Social Cognitive and Affective Neuroscience vol:10 issue:10 pages:1365-72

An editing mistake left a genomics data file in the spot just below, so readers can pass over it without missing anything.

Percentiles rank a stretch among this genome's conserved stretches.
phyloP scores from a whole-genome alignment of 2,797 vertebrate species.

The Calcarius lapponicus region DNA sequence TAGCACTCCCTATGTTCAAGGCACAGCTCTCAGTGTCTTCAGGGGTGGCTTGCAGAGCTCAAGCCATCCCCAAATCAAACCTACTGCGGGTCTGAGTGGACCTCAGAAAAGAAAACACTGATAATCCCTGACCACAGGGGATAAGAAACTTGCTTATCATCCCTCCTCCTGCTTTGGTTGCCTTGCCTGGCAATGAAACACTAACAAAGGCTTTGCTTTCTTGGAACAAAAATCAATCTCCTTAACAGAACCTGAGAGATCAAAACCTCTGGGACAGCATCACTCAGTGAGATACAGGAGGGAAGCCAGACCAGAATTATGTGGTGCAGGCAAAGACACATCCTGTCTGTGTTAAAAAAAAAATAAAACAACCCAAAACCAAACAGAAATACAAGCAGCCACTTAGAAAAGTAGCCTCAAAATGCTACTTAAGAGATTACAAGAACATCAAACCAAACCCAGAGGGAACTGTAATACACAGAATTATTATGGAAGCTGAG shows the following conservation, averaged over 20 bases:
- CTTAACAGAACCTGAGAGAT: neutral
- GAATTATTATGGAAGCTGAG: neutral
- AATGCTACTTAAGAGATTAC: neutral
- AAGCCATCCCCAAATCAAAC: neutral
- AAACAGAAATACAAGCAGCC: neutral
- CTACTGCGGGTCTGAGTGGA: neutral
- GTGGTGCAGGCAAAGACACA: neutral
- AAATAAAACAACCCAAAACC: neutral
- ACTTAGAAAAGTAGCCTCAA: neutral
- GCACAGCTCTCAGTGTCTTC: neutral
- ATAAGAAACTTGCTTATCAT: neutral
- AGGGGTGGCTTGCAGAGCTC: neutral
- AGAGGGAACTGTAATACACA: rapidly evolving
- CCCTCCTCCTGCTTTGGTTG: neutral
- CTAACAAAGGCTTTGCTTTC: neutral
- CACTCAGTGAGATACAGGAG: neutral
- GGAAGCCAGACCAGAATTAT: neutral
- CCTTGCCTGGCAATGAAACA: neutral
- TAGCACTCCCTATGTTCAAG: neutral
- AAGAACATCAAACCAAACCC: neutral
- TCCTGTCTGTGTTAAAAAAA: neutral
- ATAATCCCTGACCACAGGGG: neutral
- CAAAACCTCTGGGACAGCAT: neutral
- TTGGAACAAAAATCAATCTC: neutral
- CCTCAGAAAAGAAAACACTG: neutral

Deficits in a wide variety of social cognitive processes are well established in schizophrenia. However, research focusing on actual interacting individuals is surprisingly scarce. Problems in low-level processes such as self-other integration may importantly underlie often-reported higher-level deficits. The current study aimed at measuring possible disturbances in self-other integration in schizophrenia using both behavioral and event-related potential (ERP) measures. Sixteen healthy controls and fifteen schizophrenia patients performed a social Simon task in both a joint and an individual setting. Behaviorally, patients showed general slower reaction times, but comparable self-other integration as reflected in the social Simon effect. The ERP results for the healthy controls revealed increased no-go P3 amplitudes in the joint compared with the individual setting. Crucially, patients did not show this increase in no-go P3 amplitude. In line with previous research, the present ERP findings demonstrate that healthy volunteers needed more effort to inhibit their responses in the joint compared with the individual setting. Patients however, showed altered self-other integration when they had to withhold their responses while their co-actor had to act. These outcomes indicate that schizophrenia patients have deficits in low-level processes required for successful joint action.